The mirror surface 3-10 is formed on a top surface of the lower substrate. The top surface of the lower substrate is exposed by performing solution processing using an etching technique. The torsion beam 3-2 is formed in the lower mirror substrate 3-1.

As mentioned above, the first fixed electrode 3-6 and the second fixed electrode 3-7 are formed in the first substrate 3, and the third fixed electrode 4-4 and the fourth fixed electrode 4-5 are formed in the second substrate 4. The positions of the first fixed electrode 3-6 and the third fixed electrode 4-4 correspond to the first movable electrode 3-4 of the vibration mirror 3-3, and the positions of the second fixed electrode 3-7 and the fourth fixed electrode 4-5 correspond to the second movable electrode 3-5 of the vibration mirror 3-3.

In the aforementioned manner, by forming the above-mentioned electrodes 3-4, 3-5, 3-6, 3-7, 4-4 and 4-5 into comb-like shapes, it is possible to reduce a driving voltage. In this embodiment, both the first substrate 3 and the second substrate 4 are formed by SOI substrates having low resistances, a metal is not formed, and the first substrate 3 and the second substrate 4 serve as electrodes.

Hence, in the first substrate 3, the insulating grooves (slit grooves) 3-11 and 3-14 are formed therein as means for insulating and separating the first movable electrode 3-4 and the second movable electrode 305 from the first fixed electrode 3-6 and the second fixed electrode 3-7, thereby achieving a function of insulation and separation.

In this embodiment, as mentioned above, the surface of the SOI substrate is used as the mirror surface by performing the etching process on the SOI substrate. As shown in FIG. 16, ribs RB may be provided on the back surface of the vibration mirror 3-3 in parallel with the torsion beam 3-2 so as to maintain rigidity while reducing the weight of the vibration mirror 3-3.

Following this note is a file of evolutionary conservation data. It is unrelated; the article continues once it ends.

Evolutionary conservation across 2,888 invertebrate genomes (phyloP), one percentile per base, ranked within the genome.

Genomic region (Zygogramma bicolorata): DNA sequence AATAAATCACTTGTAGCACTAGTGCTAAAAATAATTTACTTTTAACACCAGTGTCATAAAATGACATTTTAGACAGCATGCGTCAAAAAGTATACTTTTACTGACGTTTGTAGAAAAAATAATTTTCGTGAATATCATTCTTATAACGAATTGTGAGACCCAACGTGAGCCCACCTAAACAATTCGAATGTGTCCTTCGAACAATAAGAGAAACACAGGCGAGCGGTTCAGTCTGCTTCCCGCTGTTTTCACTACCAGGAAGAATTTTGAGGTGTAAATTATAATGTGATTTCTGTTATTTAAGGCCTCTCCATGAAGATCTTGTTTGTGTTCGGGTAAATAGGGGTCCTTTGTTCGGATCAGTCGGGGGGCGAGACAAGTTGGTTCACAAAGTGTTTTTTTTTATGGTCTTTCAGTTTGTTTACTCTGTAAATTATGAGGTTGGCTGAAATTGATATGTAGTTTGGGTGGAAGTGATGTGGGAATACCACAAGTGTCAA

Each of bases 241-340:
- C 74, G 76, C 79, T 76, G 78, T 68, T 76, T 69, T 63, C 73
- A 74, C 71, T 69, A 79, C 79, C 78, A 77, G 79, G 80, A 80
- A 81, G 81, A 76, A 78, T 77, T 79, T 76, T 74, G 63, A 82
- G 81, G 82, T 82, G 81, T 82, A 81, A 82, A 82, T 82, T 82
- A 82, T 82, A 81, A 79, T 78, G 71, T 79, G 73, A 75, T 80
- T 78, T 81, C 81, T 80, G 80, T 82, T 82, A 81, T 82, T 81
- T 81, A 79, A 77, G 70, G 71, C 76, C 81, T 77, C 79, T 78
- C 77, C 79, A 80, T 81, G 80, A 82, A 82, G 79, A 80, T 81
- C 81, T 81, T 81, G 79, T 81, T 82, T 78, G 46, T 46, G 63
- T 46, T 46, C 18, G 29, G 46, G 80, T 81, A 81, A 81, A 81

The substrate 5A and the base substrate 2A, which are located respectively on and under the micro mirror 001, serve as the package members that form the vibration space of the micro mirror 001 (more particularly, the vibration mirror 3-3).

The substrate 5A located on the micro mirror 001 and the base substrate 2A located under the micro mirror 001 serve as sealing members that form the vibration space for the micro mirror 001. In the last sealing process that adjusts the final air pressure in the vibration space, the vibration space is sealed by adjusting the air pressure therein while driving the vibration mirror 3-3 so that the characteristics of the vibration mirror 3-3 fall within the predetermined range.

When adjusting the air pressure in the vibration space and sealing the vibration space, the vibration space may be sealed in a state where a predetermined frequency range is achieved during adjustment of the air pressure with the vibration mirror 3-3 being driven. Additionally, in a structure where a plurality of optical scanning apparatuses are used as optical scanning means, by providing means for adjusting the air pressure in the vibration space for an individual vibration mirror in each of the optical scanning apparatuses, it is possible to further reduce variation in resonance frequency by using a shift in the resonance frequency due to pressure change. Further, it is possible to increase a tolerance range for the driving frequency by using a flat frequency characteristic in which a gain at a resonance point is suppressed, or by using a band outside a resonance peak (stable region outside resonance) as shown in FIG. 18.